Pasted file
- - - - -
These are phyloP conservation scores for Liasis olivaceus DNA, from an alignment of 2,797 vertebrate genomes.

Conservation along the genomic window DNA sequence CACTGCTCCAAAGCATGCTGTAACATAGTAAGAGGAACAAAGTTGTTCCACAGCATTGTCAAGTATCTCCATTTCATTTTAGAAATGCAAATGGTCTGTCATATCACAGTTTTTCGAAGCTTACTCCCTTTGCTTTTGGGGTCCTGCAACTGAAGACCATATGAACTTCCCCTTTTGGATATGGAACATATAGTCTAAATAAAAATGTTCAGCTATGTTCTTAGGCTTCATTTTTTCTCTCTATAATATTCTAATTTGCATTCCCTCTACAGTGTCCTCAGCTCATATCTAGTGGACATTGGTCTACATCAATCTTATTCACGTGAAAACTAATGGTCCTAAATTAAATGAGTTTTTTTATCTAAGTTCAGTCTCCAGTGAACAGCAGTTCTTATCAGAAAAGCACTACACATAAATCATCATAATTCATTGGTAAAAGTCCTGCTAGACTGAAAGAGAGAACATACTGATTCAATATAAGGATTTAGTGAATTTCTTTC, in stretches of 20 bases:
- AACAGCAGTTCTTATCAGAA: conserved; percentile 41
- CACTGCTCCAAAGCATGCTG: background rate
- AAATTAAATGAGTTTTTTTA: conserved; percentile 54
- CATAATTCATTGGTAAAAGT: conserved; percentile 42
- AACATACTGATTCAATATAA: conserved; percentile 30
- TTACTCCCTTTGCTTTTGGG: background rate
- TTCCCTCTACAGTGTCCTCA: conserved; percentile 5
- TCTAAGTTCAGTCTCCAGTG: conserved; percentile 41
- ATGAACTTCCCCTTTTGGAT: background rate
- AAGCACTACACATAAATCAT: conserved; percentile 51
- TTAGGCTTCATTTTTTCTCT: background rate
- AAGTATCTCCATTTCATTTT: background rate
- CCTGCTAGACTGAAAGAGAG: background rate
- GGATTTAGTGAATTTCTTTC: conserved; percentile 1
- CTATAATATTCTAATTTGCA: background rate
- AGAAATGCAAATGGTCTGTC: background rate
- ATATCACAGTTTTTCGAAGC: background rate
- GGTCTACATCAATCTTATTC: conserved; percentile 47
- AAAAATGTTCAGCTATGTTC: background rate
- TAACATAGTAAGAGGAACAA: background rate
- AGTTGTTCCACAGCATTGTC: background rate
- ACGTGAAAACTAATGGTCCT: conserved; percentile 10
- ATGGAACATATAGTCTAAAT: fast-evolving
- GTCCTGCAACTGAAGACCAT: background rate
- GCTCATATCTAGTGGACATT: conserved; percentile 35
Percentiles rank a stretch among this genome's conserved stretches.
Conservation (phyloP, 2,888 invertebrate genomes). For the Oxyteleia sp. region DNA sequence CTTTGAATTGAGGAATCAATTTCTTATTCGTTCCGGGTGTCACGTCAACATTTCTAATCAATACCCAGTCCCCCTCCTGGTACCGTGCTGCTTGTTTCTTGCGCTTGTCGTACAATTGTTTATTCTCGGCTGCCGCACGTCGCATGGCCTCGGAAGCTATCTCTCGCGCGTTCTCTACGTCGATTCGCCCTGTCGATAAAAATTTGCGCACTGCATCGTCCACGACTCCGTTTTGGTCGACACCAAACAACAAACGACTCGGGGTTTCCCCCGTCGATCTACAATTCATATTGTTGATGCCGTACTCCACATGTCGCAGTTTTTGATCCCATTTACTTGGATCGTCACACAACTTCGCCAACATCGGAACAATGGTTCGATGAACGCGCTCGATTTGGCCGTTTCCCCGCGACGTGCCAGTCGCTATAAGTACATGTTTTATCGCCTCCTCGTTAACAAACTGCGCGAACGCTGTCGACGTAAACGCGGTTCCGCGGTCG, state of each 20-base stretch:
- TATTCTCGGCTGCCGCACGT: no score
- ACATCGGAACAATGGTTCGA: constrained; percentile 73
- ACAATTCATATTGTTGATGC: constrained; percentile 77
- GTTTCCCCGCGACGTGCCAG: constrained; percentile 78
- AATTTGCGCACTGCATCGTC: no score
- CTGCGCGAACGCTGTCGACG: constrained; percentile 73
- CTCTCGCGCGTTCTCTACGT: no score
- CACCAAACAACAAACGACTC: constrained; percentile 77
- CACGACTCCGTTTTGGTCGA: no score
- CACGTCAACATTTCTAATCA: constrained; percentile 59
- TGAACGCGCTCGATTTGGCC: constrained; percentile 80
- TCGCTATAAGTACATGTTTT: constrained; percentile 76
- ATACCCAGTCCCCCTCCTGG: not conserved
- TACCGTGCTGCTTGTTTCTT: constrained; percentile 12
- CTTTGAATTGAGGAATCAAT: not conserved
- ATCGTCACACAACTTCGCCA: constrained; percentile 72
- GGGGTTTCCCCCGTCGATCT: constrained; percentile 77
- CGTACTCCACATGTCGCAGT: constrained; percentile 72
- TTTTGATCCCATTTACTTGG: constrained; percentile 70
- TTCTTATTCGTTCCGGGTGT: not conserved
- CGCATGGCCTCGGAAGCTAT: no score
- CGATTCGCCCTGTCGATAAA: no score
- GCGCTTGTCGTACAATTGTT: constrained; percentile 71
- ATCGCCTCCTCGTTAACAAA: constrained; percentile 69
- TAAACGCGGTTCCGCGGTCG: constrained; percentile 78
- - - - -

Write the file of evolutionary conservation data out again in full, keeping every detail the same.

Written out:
These are phyloP conservation scores for Liasis olivaceus DNA, from an alignment of 2,797 vertebrate genomes.

Conservation along the genomic window DNA sequence CACTGCTCCAAAGCATGCTGTAACATAGTAAGAGGAACAAAGTTGTTCCACAGCATTGTCAAGTATCTCCATTTCATTTTAGAAATGCAAATGGTCTGTCATATCACAGTTTTTCGAAGCTTACTCCCTTTGCTTTTGGGGTCCTGCAACTGAAGACCATATGAACTTCCCCTTTTGGATATGGAACATATAGTCTAAATAAAAATGTTCAGCTATGTTCTTAGGCTTCATTTTTTCTCTCTATAATATTCTAATTTGCATTCCCTCTACAGTGTCCTCAGCTCATATCTAGTGGACATTGGTCTACATCAATCTTATTCACGTGAAAACTAATGGTCCTAAATTAAATGAGTTTTTTTATCTAAGTTCAGTCTCCAGTGAACAGCAGTTCTTATCAGAAAAGCACTACACATAAATCATCATAATTCATTGGTAAAAGTCCTGCTAGACTGAAAGAGAGAACATACTGATTCAATATAAGGATTTAGTGAATTTCTTTC, in stretches of 20 bases:
- AACAGCAGTTCTTATCAGAA: conserved; percentile 41
- CACTGCTCCAAAGCATGCTG: background rate
- AAATTAAATGAGTTTTTTTA: conserved; percentile 54
- CATAATTCATTGGTAAAAGT: conserved; percentile 42
- AACATACTGATTCAATATAA: conserved; percentile 30
- TTACTCCCTTTGCTTTTGGG: background rate
- TTCCCTCTACAGTGTCCTCA: conserved; percentile 5
- TCTAAGTTCAGTCTCCAGTG: conserved; percentile 41
- ATGAACTTCCCCTTTTGGAT: background rate
- AAGCACTACACATAAATCAT: conserved; percentile 51
- TTAGGCTTCATTTTTTCTCT: background rate
- AAGTATCTCCATTTCATTTT: background rate
- CCTGCTAGACTGAAAGAGAG: background rate
- GGATTTAGTGAATTTCTTTC: conserved; percentile 1
- CTATAATATTCTAATTTGCA: background rate
- AGAAATGCAAATGGTCTGTC: background rate
- ATATCACAGTTTTTCGAAGC: background rate
- GGTCTACATCAATCTTATTC: conserved; percentile 47
- AAAAATGTTCAGCTATGTTC: background rate
- TAACATAGTAAGAGGAACAA: background rate
- AGTTGTTCCACAGCATTGTC: background rate
- ACGTGAAAACTAATGGTCCT: conserved; percentile 10
- ATGGAACATATAGTCTAAAT: fast-evolving
- GTCCTGCAACTGAAGACCAT: background rate
- GCTCATATCTAGTGGACATT: conserved; percentile 35
Percentiles rank a stretch among this genome's conserved stretches.
Conservation (phyloP, 2,888 invertebrate genomes). For the Oxyteleia sp. region DNA sequence CTTTGAATTGAGGAATCAATTTCTTATTCGTTCCGGGTGTCACGTCAACATTTCTAATCAATACCCAGTCCCCCTCCTGGTACCGTGCTGCTTGTTTCTTGCGCTTGTCGTACAATTGTTTATTCTCGGCTGCCGCACGTCGCATGGCCTCGGAAGCTATCTCTCGCGCGTTCTCTACGTCGATTCGCCCTGTCGATAAAAATTTGCGCACTGCATCGTCCACGACTCCGTTTTGGTCGACACCAAACAACAAACGACTCGGGGTTTCCCCCGTCGATCTACAATTCATATTGTTGATGCCGTACTCCACATGTCGCAGTTTTTGATCCCATTTACTTGGATCGTCACACAACTTCGCCAACATCGGAACAATGGTTCGATGAACGCGCTCGATTTGGCCGTTTCCCCGCGACGTGCCAGTCGCTATAAGTACATGTTTTATCGCCTCCTCGTTAACAAACTGCGCGAACGCTGTCGACGTAAACGCGGTTCCGCGGTCG, state of each 20-base stretch:
- TATTCTCGGCTGCCGCACGT: no score
- ACATCGGAACAATGGTTCGA: constrained; percentile 73
- ACAATTCATATTGTTGATGC: constrained; percentile 77
- GTTTCCCCGCGACGTGCCAG: constrained; percentile 78
- AATTTGCGCACTGCATCGTC: no score
- CTGCGCGAACGCTGTCGACG: constrained; percentile 73
- CTCTCGCGCGTTCTCTACGT: no score
- CACCAAACAACAAACGACTC: constrained; percentile 77
- CACGACTCCGTTTTGGTCGA: no score
- CACGTCAACATTTCTAATCA: constrained; percentile 59
- TGAACGCGCTCGATTTGGCC: constrained; percentile 80
- TCGCTATAAGTACATGTTTT: constrained; percentile 76
- ATACCCAGTCCCCCTCCTGG: not conserved
- TACCGTGCTGCTTGTTTCTT: constrained; percentile 12
- CTTTGAATTGAGGAATCAAT: not conserved
- ATCGTCACACAACTTCGCCA: constrained; percentile 72
- GGGGTTTCCCCCGTCGATCT: constrained; percentile 77
- CGTACTCCACATGTCGCAGT: constrained; percentile 72
- TTTTGATCCCATTTACTTGG: constrained; percentile 70
- TTCTTATTCGTTCCGGGTGT: not conserved
- CGCATGGCCTCGGAAGCTAT: no score
- CGATTCGCCCTGTCGATAAA: no score
- GCGCTTGTCGTACAATTGTT: constrained; percentile 71
- ATCGCCTCCTCGTTAACAAA: constrained; percentile 69
- TAAACGCGGTTCCGCGGTCG: constrained; percentile 78